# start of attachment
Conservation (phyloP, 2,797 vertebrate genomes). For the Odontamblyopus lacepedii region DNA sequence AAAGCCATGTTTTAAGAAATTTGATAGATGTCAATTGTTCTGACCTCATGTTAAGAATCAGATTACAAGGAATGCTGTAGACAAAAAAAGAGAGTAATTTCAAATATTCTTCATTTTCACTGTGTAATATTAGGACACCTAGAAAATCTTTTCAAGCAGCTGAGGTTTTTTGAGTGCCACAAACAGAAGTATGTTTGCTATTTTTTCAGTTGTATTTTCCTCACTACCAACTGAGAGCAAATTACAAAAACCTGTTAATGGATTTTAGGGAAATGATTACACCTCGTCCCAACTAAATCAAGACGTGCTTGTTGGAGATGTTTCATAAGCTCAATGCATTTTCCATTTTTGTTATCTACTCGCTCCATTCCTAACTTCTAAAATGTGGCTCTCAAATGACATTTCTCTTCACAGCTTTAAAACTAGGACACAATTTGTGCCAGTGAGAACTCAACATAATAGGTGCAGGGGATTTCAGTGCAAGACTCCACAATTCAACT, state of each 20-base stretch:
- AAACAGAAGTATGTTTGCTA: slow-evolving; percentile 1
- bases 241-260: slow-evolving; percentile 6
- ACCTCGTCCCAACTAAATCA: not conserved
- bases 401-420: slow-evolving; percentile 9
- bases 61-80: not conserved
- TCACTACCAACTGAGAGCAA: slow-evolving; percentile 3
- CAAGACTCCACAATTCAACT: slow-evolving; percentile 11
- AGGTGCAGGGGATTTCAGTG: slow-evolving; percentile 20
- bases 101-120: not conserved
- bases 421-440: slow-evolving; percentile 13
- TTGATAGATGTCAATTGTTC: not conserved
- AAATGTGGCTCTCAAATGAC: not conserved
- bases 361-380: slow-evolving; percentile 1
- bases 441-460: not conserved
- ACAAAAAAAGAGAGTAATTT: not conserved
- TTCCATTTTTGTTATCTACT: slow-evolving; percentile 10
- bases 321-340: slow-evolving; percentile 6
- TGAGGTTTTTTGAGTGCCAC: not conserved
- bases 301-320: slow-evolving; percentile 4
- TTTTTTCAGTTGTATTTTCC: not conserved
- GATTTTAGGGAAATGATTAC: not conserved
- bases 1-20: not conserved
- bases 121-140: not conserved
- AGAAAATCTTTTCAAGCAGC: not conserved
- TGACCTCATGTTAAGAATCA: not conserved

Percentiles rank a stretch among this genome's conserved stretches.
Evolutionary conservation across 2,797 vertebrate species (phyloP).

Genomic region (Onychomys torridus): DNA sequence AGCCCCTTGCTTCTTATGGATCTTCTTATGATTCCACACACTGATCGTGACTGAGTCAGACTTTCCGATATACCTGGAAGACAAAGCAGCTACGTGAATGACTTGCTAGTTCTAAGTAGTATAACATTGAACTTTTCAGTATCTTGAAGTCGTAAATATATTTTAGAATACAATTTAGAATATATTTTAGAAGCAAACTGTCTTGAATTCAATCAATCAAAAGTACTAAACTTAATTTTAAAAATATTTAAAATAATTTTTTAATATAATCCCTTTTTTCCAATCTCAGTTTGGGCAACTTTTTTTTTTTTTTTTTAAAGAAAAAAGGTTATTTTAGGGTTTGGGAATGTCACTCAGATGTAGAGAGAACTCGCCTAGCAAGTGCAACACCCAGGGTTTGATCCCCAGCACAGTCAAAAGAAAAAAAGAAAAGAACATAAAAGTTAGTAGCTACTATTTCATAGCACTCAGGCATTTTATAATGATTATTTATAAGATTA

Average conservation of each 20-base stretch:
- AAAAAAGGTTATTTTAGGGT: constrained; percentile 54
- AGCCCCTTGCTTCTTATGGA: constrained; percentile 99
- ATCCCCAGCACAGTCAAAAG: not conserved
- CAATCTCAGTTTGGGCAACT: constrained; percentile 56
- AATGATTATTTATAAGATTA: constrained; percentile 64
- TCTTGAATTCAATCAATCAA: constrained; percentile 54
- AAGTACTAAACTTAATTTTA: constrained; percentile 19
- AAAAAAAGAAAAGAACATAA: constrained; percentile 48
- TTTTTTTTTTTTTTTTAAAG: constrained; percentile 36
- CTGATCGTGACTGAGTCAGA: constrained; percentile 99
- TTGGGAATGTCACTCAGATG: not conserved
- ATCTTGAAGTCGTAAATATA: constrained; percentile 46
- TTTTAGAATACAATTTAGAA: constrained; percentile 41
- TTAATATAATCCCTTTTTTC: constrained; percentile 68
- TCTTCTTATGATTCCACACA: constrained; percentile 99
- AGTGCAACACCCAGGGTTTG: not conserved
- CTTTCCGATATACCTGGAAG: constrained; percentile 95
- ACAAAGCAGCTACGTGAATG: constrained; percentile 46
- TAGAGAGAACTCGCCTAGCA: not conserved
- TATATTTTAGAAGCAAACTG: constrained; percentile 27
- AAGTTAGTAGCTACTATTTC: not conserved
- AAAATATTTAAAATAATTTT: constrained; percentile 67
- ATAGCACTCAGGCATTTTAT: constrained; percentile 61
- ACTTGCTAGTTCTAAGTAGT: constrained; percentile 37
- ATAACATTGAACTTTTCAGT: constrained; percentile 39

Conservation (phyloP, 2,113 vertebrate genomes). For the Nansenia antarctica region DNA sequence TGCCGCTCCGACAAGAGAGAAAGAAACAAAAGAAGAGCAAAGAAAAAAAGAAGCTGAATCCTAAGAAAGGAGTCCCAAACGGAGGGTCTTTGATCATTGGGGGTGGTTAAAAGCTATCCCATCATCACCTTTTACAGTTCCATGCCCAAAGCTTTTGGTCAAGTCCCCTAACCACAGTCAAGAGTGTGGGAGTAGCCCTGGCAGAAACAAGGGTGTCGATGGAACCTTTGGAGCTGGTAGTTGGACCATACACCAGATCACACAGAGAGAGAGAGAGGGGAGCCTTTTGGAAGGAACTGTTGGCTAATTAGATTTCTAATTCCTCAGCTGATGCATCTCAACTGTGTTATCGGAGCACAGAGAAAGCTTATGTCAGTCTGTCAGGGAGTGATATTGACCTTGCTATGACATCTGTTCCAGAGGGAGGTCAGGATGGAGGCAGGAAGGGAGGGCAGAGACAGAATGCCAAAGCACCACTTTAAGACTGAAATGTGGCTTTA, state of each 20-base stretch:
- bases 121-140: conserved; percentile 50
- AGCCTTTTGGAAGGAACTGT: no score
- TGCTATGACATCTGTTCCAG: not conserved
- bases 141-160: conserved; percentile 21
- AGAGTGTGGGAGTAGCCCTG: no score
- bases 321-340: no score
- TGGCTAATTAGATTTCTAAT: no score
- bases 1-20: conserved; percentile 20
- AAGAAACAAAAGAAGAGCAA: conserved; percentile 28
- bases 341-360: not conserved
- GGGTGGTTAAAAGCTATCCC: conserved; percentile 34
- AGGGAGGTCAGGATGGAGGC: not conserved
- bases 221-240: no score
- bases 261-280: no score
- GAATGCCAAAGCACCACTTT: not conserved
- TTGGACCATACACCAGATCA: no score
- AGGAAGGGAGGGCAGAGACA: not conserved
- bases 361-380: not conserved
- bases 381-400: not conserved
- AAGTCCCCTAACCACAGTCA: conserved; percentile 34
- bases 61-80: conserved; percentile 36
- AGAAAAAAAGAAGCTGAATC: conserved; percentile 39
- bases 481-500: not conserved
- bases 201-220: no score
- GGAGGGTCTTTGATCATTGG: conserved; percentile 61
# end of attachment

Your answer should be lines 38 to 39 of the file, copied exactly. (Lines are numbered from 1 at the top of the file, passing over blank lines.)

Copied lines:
- AAAAAAAGAAAAGAACATAA: constrained; percentile 48
- TTTTTTTTTTTTTTTTAAAG: constrained; percentile 36